A quick trip to madness
If I'd known what lay ahead, I might've thrown a rock at the head of the teenager who ran off with the bag containing my passport, driver's licence, credit card and cash. But I wasn't to know then that losing your identity in Thailand starts a downward spiral that could end in temporary insanity, if you let it.
When your passport and valuables are stolen in Thailand - including all your cash - the first thing the victim must do is pay money. That's right, you've been robbed of everything you own, now it's the policeman's turn.
Police reports (for insurance) don't come for free, I discover halfway through reporting the crime to an awfully young trainee policeman. No money; no report. So I borrow 240 baht ($7.50) off the nearest backpacker (a feat in itself) and finish the process.
The policeman tells me to go to Bangkok immediately and get a new passport. I take the boat to Koh Samui from Koh Phangan (of course I'm robbed on Koh Phangan, I am the cliched Australian at a full moon party who was lucky to even notice I'd been robbed at all) to board a plane to Bangkok
I explain to the woman at check-in at Koh Samui airport that I'm flying to Bangkok to replace the passport I had stolen. I even show her my 240-baht police report.
"No photo identification, you can't board the flight," she says. I reason with her. Then I beg. She calls for the airport manager.
"Sorry sir, without photo ID, you can't get on this flight."
I rip my flight itinerary into a thousand angry little pieces and make my way to the harbour, where I begin a journey involving ferries, trains and buses that will take more than 12 hours (the flight time was 65 minutes).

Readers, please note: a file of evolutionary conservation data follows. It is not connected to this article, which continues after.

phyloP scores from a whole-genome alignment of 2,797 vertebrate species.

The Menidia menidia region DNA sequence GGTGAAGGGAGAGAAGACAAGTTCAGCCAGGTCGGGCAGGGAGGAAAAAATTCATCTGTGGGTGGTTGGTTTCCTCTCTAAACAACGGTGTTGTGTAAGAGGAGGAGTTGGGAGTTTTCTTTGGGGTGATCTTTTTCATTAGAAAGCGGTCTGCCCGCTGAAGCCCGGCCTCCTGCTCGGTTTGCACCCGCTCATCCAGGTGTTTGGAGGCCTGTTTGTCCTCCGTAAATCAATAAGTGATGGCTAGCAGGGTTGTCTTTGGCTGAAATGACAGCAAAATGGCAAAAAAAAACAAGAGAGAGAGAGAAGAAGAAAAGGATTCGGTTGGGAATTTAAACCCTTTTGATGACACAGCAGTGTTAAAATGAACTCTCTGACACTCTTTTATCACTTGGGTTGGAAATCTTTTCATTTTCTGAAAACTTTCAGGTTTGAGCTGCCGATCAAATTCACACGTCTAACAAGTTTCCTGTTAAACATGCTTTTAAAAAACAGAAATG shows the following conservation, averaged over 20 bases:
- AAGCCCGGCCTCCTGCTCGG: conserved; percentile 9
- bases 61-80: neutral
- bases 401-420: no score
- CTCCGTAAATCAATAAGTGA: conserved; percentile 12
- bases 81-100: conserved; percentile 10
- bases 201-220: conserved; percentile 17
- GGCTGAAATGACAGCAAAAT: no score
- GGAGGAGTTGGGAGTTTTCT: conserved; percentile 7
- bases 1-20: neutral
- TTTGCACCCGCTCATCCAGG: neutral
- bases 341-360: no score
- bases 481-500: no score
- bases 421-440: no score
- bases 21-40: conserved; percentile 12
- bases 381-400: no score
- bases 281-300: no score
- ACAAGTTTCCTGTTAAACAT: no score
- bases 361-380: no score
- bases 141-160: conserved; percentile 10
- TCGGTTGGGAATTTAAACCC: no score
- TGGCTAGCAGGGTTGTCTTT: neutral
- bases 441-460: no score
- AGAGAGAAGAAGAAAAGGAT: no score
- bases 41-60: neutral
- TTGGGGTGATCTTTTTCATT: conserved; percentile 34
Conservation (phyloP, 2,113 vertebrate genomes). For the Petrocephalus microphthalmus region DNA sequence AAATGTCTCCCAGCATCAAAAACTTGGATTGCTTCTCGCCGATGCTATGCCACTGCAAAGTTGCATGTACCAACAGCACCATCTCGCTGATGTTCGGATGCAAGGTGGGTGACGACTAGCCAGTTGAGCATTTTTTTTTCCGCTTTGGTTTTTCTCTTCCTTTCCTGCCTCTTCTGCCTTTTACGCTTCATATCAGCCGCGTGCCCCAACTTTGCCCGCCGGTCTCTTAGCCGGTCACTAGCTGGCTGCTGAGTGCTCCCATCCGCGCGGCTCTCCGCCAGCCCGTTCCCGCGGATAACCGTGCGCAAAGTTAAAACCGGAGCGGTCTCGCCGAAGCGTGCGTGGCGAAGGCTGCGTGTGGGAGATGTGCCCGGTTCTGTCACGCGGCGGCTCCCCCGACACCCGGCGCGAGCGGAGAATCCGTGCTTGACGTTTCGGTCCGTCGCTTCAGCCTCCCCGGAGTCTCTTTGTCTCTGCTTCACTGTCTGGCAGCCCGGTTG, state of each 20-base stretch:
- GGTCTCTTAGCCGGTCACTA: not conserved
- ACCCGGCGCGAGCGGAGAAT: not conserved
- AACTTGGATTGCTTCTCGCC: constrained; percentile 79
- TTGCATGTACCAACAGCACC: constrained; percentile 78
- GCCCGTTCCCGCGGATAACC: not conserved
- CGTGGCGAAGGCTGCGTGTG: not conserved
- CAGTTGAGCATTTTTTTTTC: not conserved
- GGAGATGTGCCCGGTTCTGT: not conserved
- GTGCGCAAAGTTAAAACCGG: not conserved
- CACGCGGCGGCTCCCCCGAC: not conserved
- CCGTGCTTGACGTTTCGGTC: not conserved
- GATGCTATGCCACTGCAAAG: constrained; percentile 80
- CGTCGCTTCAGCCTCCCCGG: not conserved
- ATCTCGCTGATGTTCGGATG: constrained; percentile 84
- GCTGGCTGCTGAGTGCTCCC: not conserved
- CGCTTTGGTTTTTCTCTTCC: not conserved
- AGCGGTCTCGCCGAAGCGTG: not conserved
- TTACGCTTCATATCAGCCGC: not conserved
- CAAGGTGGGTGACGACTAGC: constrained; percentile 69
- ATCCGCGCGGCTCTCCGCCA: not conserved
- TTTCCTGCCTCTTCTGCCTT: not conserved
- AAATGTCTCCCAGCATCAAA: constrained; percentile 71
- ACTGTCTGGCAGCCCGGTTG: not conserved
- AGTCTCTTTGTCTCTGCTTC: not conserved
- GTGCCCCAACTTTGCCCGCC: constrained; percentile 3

Before my trip, I call my embassy where I'm told it will take a minimum of five working days to replace my passport. I cancel the flights and group tour to Cambodia I had set for three days' time.
I arrive the next day in Bangkok to find my new passport ready - the nice smiling man behind the counter tells me it never takes five days - but I can't change my flights back and I've lost my spot on my Cambodia tour.
Electing to flee altogether, I head to the airport and beg my airline to secure a seat on the next available flight home, but there's none till morning. With little cash, I sleep at the airport.
The next morning at customs there's a problem; they need to see a Thailand entry stamp on my passport. I show them my 240-baht police report. I cry a little, I tell them I just want to go home. It's no good.
Instead I'm frog-marched to a stark room where six customs officers watch a World Cup qualifying soccer game on TV. The game's obviously an important one because no one wants to leave it despite my teary protests that my flight's about to board.
I watch the big hand of the clock on the wall tick-tock right past departure. Someone eventually listens to me; he's actually quite sympathetic. But my next flight is now not till tomorrow morning.
I go and find my old bed on the carpet by the bookstore and settle in for the evening.
In high school I read Joseph Heller's Catch-22, which parodies a world where bureaucracy has made life truly insane.
In Thailand, I discover Heller's imaginery world becomes real, if only for a select few. All you need do is lose your passport; go on, I dare you to.
Sydney Morning Herald